Getting someone you love to enter addiction treatment is often difficult. You may experience several stages of resistance. First, they don’t acknowledge the problem. Then, they may acknowledge they have a problem but they can take care of it on their own. After these two hurdles have been cleared, they may resort to practical objections. Here are some common excuses and how to handle them.
Now’s not a good time.
It’s never a good time to take a month or more out of your life and address your substance use issues. There’s always something going on–a vacation coming up, a lot going on at work, family obligations, and so on. No matter what, there will always be a reason why it’s a bad time. Since there never will be a good time to start treatment, the only thing to do is just to start. Give yourself enough time to delegate your responsibilities and tie up loose ends, then make a firm commitment to enter treatment.
I’ll lose my job.
It’s understandable that someone would be reluctant to take time off work to get addiction treatment. It may lead to lost income and lost career opportunities, not to mention putting on hold whatever you happen to be working on at the moment. People often fear being fired for taking so much time off. The good news is that the Family Medical Leave Act protects your job in case of long illness, including getting treatment for addiction. If you have been struggling with addiction, taking that time to get treatment is usually your best move. Your job is protected if you actively seek treatment, but if your work declines because of substance use or you’re caught with drugs in your system in a zero-tolerance workplace, you enjoy no such protection.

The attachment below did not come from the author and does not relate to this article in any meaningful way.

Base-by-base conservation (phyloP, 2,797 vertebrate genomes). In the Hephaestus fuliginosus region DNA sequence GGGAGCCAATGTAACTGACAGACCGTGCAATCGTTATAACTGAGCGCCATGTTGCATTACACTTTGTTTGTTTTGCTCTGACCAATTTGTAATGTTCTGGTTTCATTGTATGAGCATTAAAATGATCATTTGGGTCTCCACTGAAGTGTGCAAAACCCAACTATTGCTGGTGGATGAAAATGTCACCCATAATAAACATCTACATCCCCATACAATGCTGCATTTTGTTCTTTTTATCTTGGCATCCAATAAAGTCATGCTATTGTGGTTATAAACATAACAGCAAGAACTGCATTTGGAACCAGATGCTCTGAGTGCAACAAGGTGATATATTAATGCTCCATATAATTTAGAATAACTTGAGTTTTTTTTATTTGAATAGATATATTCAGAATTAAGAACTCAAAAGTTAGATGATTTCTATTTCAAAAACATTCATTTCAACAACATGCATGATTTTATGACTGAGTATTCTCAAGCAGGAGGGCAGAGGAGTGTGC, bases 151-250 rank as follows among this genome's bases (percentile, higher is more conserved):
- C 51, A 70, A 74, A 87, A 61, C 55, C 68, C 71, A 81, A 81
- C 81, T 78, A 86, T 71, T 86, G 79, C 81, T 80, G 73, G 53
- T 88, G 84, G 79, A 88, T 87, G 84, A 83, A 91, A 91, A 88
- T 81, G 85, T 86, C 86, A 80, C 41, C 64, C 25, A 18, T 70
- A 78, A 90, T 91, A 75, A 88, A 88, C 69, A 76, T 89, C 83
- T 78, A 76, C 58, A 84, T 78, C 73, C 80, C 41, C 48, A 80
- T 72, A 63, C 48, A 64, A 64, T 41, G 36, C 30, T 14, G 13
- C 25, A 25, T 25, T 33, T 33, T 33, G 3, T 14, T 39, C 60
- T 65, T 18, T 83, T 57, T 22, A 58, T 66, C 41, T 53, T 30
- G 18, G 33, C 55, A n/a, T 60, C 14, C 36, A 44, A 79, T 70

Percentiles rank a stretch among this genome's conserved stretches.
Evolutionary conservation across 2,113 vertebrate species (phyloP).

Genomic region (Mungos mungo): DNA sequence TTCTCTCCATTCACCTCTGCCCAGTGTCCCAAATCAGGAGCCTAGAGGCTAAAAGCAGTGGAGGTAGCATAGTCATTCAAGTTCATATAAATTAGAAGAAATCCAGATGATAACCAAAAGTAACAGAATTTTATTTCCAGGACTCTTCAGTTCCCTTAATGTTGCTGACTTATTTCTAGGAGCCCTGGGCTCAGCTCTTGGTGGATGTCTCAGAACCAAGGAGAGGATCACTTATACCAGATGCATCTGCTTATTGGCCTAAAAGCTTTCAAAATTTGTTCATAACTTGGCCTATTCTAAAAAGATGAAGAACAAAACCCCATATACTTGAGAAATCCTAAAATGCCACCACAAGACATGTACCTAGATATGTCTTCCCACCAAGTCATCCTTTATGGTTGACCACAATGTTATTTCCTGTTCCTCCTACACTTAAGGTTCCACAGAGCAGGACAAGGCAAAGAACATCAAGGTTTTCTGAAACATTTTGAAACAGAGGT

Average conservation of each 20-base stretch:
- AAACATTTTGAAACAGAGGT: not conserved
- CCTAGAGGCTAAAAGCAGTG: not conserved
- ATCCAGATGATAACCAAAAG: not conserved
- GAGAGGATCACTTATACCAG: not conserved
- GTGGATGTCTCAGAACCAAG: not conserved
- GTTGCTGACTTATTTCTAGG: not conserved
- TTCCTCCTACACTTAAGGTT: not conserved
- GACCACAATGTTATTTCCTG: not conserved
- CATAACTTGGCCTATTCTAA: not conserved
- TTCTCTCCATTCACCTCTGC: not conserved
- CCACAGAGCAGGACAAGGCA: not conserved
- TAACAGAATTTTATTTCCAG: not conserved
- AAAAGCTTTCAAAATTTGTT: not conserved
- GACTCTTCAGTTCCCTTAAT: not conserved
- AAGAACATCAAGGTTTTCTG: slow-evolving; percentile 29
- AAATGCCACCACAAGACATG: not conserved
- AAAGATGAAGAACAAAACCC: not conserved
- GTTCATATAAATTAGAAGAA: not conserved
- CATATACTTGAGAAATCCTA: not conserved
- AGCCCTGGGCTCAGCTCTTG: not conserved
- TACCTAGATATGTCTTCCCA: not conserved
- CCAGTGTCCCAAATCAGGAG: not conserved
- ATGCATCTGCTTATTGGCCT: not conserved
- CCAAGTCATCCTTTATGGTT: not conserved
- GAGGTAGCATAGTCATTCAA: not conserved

Someone has to take care of my kids.
Parents are often reluctant to leave their kids for a long time. This is especially true of single parents who have to do everything. Most of the time, it’s possible to find someone you trust to watch your kids. Your parents or other family members will likely accept the responsibility, even if they aren’t inclined to do you other favors. If there’s absolutely no one who can do it, consider looking into intensive outpatient programs, or IOPs, which allow you to live at home while you go through treatment.
I can’t afford it.
This excuse is somewhat ironic, considering how much it can cost to feed a cocaine or heroin addiction. Still, those addictions are typically fed in increments of 10 or 100 dollars, whereas the price of treatment can be a lot to swallow all at once. However, most people can find a way to pay for treatment. Often, some or all of inpatient treatment is covered by insurance. If you don’t have insurance, there are often state or federal programs that can cover some of the cost. With the opioid epidemic constantly in the headlines, these forms of assistance will only get more generous. Treatment centers have people who will help you find a way to pay for treatment, so don’t assume you can’t afford it until you call and talk to someone.
If you or someone you love is struggling with addiction or mental illness, we can help. Recovery Ways is a premier drug and alcohol addiction treatment facility located in Salt Lake City, Utah. We have the resources to effectively treat a dual diagnosis. Our mission is to provide the most cost-effective, accessible substance abuse treatment to as many people as possible. Request information online or call us today at 1-888-986-7848.